Amos Disasa and his father Jerman shared essays inspired by our Lent 2012 theme “Reintroducing You” during our mid-week lunch gatherings at The Spot on Blanding. Each week Amos and his father, inspired by a common theme and connected by one very long journey, read one essay. The genesis of the project can be explored here. The archive of essays is here.
This week, my father could not join us to read his essay. In his absence, he made this video with the help of my younger brother Raaji. It was filmed in his office at Presbyterian College in Clinton, SC. The video was my idea in response to his suggestion that Raaji, or my other brother Siega (we are legion), read it for him. If you’ve ever talked with the man, you’d agree that his words assume a certain meaning through his delivery, so video was the only solution.
His absence was a gift. The resulting video isn’t slick but the gravity of the story draws your attention towards it and will not let you go. Enjoy.
Amos’ essay on The Airport
Before 9/11 the observation deck at the Columbia Metropolitan Airport was open to the general public. The deck was accessible without a security check in or even a legitimate reason to be at the airport. As I remember it, the deck was perched above a glassy ocean of concrete that appeared cleaner than it should be considering all the motorized activity on its surface. It offered a birds eye view of an intricate dance between humongous planes and miniature people on tiny go carts pulling too many trailers and taking turns too tight. From the deck we could watch planes take off and land in defiance of gravity and rational thinking. The observation deck was protected around its perimeter by a decorative metal fence that was just high enough for a young child to perch his chin on while standing on his toes from the benches below. As each plane landed we imagined who the people were, where they were going, and why their families weren't on the observation deck with us. For us, plane travel was extraordinary and it seemed strange that one would miss an opportunity to see their relative experience it firsthand. But on most of our visits to the observation deck, we were alone and we didn't always have someone to greet on our visits to the airport. Frequently, we'd bypass the park or the basketball court on a saturday afternoon and instead journey to West Columbia for a few hours to watch the airport.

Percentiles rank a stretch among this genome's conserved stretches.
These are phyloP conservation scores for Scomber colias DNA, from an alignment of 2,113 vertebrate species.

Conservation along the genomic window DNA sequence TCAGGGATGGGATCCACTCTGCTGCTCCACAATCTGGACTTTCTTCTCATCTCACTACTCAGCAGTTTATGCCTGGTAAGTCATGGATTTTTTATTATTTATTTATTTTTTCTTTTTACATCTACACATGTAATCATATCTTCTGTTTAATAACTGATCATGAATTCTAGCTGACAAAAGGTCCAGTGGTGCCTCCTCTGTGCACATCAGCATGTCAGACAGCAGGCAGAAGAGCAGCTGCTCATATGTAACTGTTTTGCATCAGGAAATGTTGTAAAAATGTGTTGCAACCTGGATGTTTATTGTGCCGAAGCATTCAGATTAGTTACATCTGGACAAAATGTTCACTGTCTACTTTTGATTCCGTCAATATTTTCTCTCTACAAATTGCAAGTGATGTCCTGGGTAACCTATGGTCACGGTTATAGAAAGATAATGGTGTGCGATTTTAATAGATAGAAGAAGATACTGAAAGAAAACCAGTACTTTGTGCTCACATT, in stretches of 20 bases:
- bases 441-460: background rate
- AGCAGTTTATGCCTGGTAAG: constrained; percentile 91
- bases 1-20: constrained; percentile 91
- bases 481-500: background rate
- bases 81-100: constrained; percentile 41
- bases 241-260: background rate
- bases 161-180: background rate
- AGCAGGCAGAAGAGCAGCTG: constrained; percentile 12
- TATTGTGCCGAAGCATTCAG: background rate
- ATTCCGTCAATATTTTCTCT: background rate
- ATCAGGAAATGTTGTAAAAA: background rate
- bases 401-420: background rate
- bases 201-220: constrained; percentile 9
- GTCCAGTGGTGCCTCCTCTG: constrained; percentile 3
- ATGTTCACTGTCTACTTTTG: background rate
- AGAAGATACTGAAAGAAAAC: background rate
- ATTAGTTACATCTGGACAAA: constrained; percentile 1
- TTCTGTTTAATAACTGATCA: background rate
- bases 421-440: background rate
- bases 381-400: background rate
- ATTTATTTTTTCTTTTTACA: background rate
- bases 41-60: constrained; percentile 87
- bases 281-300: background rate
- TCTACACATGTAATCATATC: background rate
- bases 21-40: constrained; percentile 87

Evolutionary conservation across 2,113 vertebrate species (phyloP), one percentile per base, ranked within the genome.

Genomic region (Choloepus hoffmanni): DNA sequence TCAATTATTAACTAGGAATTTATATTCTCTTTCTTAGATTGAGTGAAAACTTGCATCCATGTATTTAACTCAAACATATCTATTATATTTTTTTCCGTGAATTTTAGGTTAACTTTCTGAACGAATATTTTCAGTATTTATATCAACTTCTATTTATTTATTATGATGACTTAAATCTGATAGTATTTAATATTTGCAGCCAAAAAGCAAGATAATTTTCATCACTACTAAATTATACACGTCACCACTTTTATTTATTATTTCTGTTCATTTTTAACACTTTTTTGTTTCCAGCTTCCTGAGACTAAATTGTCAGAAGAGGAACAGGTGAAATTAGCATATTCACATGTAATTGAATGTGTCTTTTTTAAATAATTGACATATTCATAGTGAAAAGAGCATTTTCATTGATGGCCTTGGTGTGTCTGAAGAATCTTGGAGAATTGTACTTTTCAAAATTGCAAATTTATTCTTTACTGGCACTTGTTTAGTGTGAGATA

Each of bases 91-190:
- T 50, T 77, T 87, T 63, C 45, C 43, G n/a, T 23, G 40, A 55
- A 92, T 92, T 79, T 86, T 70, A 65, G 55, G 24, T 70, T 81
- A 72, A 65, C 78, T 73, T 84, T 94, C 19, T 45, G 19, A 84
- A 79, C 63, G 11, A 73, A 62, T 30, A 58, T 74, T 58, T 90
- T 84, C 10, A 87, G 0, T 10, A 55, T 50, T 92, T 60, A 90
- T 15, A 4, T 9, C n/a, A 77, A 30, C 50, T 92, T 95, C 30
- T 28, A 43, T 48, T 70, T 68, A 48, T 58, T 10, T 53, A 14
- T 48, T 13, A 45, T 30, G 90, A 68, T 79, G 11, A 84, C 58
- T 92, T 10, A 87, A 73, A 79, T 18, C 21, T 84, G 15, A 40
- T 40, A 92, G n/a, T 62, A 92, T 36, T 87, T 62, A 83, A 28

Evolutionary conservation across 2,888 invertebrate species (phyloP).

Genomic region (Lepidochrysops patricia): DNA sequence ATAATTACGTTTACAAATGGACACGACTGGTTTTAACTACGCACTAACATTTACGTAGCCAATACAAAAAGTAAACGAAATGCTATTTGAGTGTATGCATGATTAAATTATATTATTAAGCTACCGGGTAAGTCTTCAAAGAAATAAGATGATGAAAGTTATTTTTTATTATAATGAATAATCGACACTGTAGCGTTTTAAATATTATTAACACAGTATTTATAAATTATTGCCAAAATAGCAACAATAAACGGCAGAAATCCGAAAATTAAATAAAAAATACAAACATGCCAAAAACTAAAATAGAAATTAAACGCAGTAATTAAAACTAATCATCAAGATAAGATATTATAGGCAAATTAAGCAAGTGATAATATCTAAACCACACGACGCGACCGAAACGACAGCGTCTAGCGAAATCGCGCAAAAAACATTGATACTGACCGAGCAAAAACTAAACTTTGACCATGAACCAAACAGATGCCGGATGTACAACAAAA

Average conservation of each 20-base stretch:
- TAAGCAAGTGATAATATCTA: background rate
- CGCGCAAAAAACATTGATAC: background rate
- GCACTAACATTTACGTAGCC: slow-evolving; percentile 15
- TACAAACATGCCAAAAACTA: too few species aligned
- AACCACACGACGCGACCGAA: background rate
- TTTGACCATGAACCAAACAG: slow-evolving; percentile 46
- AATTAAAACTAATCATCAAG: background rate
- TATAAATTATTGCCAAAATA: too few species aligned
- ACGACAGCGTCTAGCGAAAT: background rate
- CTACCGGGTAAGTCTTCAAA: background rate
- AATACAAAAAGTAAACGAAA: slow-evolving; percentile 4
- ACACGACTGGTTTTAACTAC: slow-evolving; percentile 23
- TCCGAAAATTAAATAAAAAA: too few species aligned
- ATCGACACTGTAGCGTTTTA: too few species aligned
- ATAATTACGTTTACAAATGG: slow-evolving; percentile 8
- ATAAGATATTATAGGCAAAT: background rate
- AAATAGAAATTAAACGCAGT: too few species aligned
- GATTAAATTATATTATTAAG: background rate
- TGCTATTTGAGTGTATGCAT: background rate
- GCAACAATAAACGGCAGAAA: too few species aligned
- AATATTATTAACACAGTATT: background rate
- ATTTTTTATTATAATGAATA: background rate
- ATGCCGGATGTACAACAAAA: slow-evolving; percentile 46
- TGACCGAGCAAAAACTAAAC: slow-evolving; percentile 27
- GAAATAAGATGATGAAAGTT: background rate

As each plane landed, my father would call out the name of the plane and identify the manufacturer. He was able to distinguish between a Boeing 737 and a Boeing 747 without pause or hesitation. He told us what each of the strange hand gestures by the men with the orange sticks communicated. His briefcase was marked with a Boeing sticker, left over from his work at Ethiopian Airlines, the last job he held before we emmigrated to the United States. I never bothered to ask what he did there and I'm not sure I want to know. The simple fact that my father once worked for an airline is enough to spark my imagination and I'm not prepared for my idealized image to be diminished by the possibility that he worked in customer service.